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The soft blue sky absorbed the smoke and spread it around creating a veil of pale grey that settled on the people below.
Those who were merely there to warm their hands shook their heads and murmured, "what a pity, the poor people just lost all they have."
Others were interested in starting their own fires. "They say it started in apartment 302, I hear the mother living there has had depression for years now..."
Then there was a boy who stood three-fourths of a kitchen door tall. He locked eyes with the burning building from the front of the crowd and silently disagreed with the flurry of statements, insinuations, and ash that floated past his ears and coated his body.
He felt his neighbors around him and knew that they weren't the kind of people one would pity, and while the fire did start in 302, and his mother may have had depression, he knew for certain that she was not the culprit.
A silent tear traced a path down his grimy face, and he might have blamed it on the smoke creeping into his eyes, but as it hit the mutt in his arms he realized that just as the dog was his, the apartment had also been. And despite himself, he felt the acute loss of ownership.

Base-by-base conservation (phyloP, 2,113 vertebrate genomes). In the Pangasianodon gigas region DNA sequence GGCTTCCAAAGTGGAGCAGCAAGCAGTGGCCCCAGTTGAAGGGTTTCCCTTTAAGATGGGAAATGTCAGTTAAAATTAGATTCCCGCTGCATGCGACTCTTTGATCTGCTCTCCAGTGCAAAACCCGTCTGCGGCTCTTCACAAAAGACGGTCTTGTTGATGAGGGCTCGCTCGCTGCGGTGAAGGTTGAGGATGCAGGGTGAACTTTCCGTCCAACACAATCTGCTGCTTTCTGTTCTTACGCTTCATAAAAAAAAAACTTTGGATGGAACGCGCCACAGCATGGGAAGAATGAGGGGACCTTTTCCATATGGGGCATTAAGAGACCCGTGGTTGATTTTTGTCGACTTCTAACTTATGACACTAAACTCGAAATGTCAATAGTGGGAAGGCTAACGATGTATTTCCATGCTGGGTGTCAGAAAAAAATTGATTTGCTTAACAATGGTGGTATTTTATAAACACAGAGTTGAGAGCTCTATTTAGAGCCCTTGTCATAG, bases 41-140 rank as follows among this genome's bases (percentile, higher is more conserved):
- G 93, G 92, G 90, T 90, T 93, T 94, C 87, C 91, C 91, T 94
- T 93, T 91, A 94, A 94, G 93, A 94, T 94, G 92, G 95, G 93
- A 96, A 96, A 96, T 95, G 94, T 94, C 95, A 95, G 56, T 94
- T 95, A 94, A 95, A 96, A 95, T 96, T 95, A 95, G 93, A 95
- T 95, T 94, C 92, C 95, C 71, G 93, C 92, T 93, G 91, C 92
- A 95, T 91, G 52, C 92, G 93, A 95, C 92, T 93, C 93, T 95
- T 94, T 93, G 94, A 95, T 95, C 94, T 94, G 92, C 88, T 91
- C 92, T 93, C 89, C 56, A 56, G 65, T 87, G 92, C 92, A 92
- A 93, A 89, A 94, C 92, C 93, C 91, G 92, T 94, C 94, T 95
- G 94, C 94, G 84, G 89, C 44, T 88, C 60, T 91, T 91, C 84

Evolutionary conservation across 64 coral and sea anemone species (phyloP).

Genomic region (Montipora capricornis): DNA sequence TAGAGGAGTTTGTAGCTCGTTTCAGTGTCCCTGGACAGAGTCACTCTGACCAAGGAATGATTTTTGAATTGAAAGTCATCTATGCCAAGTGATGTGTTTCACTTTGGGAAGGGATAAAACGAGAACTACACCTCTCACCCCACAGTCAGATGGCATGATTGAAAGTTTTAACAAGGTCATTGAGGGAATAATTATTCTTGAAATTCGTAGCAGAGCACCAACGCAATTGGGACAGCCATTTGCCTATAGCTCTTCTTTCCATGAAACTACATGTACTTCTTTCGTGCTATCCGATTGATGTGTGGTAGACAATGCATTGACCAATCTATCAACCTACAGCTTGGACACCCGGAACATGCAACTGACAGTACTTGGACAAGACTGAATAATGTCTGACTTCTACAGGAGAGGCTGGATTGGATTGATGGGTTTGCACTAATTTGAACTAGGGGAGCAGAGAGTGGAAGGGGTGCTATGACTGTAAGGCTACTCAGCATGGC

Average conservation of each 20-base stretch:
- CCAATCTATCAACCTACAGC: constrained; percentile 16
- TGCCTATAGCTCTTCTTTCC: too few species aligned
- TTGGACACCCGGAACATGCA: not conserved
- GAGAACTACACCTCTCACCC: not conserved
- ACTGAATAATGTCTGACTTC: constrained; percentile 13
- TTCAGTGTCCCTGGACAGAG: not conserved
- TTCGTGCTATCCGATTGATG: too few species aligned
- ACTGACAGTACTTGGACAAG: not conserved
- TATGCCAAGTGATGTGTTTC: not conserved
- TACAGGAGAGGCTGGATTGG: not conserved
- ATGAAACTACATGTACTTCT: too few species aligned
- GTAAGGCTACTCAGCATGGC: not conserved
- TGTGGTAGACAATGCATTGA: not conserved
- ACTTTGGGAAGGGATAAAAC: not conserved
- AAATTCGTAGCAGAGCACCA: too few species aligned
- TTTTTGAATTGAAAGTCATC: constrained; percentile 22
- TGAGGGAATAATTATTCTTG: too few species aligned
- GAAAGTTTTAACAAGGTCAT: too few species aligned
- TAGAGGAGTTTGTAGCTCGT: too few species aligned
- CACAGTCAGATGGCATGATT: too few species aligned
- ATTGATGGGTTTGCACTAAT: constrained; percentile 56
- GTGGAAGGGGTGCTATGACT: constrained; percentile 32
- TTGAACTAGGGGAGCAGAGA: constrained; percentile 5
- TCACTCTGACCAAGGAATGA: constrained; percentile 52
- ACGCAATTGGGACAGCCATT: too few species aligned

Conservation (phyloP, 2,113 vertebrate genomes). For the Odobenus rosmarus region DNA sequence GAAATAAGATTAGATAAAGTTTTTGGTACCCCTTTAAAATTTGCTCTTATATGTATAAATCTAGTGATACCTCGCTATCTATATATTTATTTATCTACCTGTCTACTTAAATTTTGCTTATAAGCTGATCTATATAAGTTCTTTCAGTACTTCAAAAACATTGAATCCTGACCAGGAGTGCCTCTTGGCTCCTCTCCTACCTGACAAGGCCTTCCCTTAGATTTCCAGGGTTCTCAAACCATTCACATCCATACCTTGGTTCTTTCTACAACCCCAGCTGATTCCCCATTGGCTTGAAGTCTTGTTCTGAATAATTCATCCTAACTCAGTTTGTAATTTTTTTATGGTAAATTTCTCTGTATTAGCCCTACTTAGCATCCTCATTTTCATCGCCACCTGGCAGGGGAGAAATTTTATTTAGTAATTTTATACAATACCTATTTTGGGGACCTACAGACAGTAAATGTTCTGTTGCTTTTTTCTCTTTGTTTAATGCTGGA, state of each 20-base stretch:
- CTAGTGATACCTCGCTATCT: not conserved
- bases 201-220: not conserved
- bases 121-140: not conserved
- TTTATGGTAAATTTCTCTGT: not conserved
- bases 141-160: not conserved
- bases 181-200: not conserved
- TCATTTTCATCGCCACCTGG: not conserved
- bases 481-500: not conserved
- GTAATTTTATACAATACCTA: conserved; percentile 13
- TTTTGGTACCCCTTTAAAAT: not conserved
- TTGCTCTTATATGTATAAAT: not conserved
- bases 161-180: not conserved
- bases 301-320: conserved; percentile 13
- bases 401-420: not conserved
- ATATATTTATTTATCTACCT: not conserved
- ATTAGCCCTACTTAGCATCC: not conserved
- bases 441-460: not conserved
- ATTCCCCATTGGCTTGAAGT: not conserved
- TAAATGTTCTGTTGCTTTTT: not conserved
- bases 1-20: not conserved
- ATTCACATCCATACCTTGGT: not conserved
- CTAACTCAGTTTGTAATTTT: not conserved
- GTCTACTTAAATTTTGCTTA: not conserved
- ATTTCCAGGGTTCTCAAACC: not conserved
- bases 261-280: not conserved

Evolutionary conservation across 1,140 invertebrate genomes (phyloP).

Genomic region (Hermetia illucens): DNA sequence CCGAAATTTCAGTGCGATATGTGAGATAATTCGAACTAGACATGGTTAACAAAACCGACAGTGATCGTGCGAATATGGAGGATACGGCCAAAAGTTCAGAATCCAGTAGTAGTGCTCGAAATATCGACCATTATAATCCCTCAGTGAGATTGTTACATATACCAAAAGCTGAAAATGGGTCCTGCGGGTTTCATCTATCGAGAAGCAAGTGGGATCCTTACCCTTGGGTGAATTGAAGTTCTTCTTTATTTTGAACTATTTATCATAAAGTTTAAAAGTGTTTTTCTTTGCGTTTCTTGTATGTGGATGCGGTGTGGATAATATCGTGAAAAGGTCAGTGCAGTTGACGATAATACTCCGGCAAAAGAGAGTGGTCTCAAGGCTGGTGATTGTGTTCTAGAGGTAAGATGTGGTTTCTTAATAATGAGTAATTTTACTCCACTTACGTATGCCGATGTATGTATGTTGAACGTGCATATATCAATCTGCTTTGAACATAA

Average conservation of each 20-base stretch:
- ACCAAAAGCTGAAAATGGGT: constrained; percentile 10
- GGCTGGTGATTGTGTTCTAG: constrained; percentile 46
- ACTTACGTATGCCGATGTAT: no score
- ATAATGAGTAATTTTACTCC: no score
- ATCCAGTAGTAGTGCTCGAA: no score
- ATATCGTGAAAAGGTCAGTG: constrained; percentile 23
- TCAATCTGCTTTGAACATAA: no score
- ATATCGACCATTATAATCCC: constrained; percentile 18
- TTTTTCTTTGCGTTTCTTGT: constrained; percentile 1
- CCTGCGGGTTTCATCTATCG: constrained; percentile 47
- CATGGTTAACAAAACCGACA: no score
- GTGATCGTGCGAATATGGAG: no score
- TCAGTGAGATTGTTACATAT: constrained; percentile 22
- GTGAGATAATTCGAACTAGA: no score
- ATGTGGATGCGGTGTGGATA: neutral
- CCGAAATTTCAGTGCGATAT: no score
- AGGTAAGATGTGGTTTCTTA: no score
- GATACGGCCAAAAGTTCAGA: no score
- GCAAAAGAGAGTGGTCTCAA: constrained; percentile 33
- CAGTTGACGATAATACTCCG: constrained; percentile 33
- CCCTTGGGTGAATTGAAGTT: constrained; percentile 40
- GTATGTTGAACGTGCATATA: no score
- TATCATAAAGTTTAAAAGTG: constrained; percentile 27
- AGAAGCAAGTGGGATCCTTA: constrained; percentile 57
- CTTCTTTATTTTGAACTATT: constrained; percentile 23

Well, co-ownership, the little home had been his and his mother's. In it they had created fortresses, and played until they both dropped from exhaustion. Every Thursday night they had curled up in the little living room and fallen asleep to the old movies his mother loved only to wake up covered in stale popcorn and goose bumps.
A bedroom window broke from the heat and shattered his thoughts. He grimaced, there had been nights when they weren't alone as well. Nights when he carefully erased the evidence of his own existence just as he hid his dog from the land lord.
He knew it was the only way to keep them alive and in a house. He knew that it was her choice. He knew... but sometimes he wouldn't eat on those nights. Maybe if he ate less, her other job would be enough to pay the rent.
He cried on those nights too, and he thought maybe it would be better to be homeless, maybe we could find a way to make it on the street. Maybe...
The apartment had been his, the only thing that was his, but it repulsed him - it and everything it represented.
He decided then that the fire was, in fact, good. They could start again in a new place where there weren't so many bad people. They could start again without rent and without minimum wage.
It was in this hope that he had started the fire in the first place, wasn't it?